Fathers' sense of entitlement to shared and ear-marked parental leave
Journal article, Peer reviewed
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Original versionSociological Review. 2018, . 10.1177/0038026118809002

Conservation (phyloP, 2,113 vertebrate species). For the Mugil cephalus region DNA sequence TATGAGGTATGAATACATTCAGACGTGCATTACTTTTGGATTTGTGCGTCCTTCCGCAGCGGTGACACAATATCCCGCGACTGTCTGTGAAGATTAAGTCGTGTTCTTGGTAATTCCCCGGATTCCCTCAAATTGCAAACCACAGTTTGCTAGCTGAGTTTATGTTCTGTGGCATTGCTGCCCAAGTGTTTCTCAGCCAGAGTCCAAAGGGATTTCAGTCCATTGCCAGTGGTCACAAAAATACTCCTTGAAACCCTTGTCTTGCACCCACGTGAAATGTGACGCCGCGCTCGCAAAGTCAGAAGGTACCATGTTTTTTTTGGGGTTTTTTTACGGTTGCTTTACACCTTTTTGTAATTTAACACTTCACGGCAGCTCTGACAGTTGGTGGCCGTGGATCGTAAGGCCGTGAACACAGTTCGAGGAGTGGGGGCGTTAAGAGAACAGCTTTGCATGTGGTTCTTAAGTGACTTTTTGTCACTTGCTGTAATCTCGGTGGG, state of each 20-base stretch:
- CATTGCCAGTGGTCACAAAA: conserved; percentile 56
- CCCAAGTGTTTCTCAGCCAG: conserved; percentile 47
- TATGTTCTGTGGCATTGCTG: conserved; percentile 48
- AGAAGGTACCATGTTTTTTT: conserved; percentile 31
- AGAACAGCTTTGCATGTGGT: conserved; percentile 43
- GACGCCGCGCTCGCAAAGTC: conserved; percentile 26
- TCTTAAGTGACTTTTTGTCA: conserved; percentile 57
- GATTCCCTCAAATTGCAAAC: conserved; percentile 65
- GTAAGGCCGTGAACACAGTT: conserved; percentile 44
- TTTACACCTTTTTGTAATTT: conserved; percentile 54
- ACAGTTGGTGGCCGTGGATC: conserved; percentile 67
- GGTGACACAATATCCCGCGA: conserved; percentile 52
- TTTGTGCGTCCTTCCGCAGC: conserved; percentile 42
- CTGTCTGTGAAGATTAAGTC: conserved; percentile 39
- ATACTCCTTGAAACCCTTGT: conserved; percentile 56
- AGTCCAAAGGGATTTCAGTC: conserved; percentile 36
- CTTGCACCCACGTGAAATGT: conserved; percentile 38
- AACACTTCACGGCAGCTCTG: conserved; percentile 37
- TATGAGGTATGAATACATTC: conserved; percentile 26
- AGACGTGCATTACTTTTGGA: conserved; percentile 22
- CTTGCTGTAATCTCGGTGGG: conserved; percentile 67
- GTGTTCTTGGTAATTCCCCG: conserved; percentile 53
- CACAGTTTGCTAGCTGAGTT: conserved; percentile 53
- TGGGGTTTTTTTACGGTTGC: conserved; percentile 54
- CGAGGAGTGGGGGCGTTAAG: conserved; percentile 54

In most countries, parental leave systems consist of several parts with different lengths for fathers and/or mothers. This article compares fathers’ sense of entitlement to two parts of the Norwegian parental leave system that are available to them, namely the individual, non-transferable father’s quota and the shared parental leave. The objective is to gain knowledge of the rationale for fathers’ different take-up of the two types of leave. Analysis of interviews with 22 fathers finds culturally divergent understandings of the two types of leave among them. Using the concept of ‘entitlement’ as a theoretical lens, results show that fathers feel entitled to the father’s quota based on fathering- and gender equality norms in working life and the wider society. Fathers feel entitled to a much smaller degree to the shared parental leave, which is culturally understood as mothers’ entitlement. This understanding is, however, challenged by some fathers’ claim to the shared leave on the basis of their being competent parents.